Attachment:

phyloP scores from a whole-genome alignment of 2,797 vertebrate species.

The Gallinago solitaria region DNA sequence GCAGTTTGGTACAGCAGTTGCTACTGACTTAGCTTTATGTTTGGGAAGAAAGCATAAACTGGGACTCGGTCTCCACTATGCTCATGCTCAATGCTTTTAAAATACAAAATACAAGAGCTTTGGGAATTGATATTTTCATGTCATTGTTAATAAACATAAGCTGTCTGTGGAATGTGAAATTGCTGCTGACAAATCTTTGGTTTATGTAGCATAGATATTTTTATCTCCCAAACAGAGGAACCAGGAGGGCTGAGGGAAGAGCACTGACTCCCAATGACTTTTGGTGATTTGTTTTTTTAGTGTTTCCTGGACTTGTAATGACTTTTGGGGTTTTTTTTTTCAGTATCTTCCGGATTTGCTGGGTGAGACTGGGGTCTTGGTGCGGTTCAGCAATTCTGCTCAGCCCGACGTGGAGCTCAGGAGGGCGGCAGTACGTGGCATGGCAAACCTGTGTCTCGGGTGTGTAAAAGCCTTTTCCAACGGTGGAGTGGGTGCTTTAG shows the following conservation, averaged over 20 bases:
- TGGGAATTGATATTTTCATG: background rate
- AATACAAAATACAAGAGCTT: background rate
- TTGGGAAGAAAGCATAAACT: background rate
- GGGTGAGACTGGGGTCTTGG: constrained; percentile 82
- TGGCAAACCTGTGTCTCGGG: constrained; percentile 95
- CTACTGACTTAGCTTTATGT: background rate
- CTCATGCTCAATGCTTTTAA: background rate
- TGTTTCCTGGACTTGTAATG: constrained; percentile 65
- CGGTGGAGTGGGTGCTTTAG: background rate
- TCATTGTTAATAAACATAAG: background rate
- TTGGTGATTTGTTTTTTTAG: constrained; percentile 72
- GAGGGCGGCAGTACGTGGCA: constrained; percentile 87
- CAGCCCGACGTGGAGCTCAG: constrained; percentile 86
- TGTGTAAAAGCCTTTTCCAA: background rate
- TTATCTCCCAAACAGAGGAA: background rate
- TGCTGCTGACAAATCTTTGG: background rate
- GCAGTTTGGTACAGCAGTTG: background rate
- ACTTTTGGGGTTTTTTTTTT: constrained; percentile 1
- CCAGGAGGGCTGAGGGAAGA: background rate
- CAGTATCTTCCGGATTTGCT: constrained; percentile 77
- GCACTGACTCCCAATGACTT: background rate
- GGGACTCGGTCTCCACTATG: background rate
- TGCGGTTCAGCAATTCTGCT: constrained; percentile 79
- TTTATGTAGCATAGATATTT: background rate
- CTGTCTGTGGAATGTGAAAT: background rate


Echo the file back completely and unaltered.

phyloP scores from a whole-genome alignment of 2,797 vertebrate species.

The Gallinago solitaria region DNA sequence GCAGTTTGGTACAGCAGTTGCTACTGACTTAGCTTTATGTTTGGGAAGAAAGCATAAACTGGGACTCGGTCTCCACTATGCTCATGCTCAATGCTTTTAAAATACAAAATACAAGAGCTTTGGGAATTGATATTTTCATGTCATTGTTAATAAACATAAGCTGTCTGTGGAATGTGAAATTGCTGCTGACAAATCTTTGGTTTATGTAGCATAGATATTTTTATCTCCCAAACAGAGGAACCAGGAGGGCTGAGGGAAGAGCACTGACTCCCAATGACTTTTGGTGATTTGTTTTTTTAGTGTTTCCTGGACTTGTAATGACTTTTGGGGTTTTTTTTTTCAGTATCTTCCGGATTTGCTGGGTGAGACTGGGGTCTTGGTGCGGTTCAGCAATTCTGCTCAGCCCGACGTGGAGCTCAGGAGGGCGGCAGTACGTGGCATGGCAAACCTGTGTCTCGGGTGTGTAAAAGCCTTTTCCAACGGTGGAGTGGGTGCTTTAG shows the following conservation, averaged over 20 bases:
- TGGGAATTGATATTTTCATG: background rate
- AATACAAAATACAAGAGCTT: background rate
- TTGGGAAGAAAGCATAAACT: background rate
- GGGTGAGACTGGGGTCTTGG: constrained; percentile 82
- TGGCAAACCTGTGTCTCGGG: constrained; percentile 95
- CTACTGACTTAGCTTTATGT: background rate
- CTCATGCTCAATGCTTTTAA: background rate
- TGTTTCCTGGACTTGTAATG: constrained; percentile 65
- CGGTGGAGTGGGTGCTTTAG: background rate
- TCATTGTTAATAAACATAAG: background rate
- TTGGTGATTTGTTTTTTTAG: constrained; percentile 72
- GAGGGCGGCAGTACGTGGCA: constrained; percentile 87
- CAGCCCGACGTGGAGCTCAG: constrained; percentile 86
- TGTGTAAAAGCCTTTTCCAA: background rate
- TTATCTCCCAAACAGAGGAA: background rate
- TGCTGCTGACAAATCTTTGG: background rate
- GCAGTTTGGTACAGCAGTTG: background rate
- ACTTTTGGGGTTTTTTTTTT: constrained; percentile 1
- CCAGGAGGGCTGAGGGAAGA: background rate
- CAGTATCTTCCGGATTTGCT: constrained; percentile 77
- GCACTGACTCCCAATGACTT: background rate
- GGGACTCGGTCTCCACTATG: background rate
- TGCGGTTCAGCAATTCTGCT: constrained; percentile 79
- TTTATGTAGCATAGATATTT: background rate
- CTGTCTGTGGAATGTGAAAT: background rate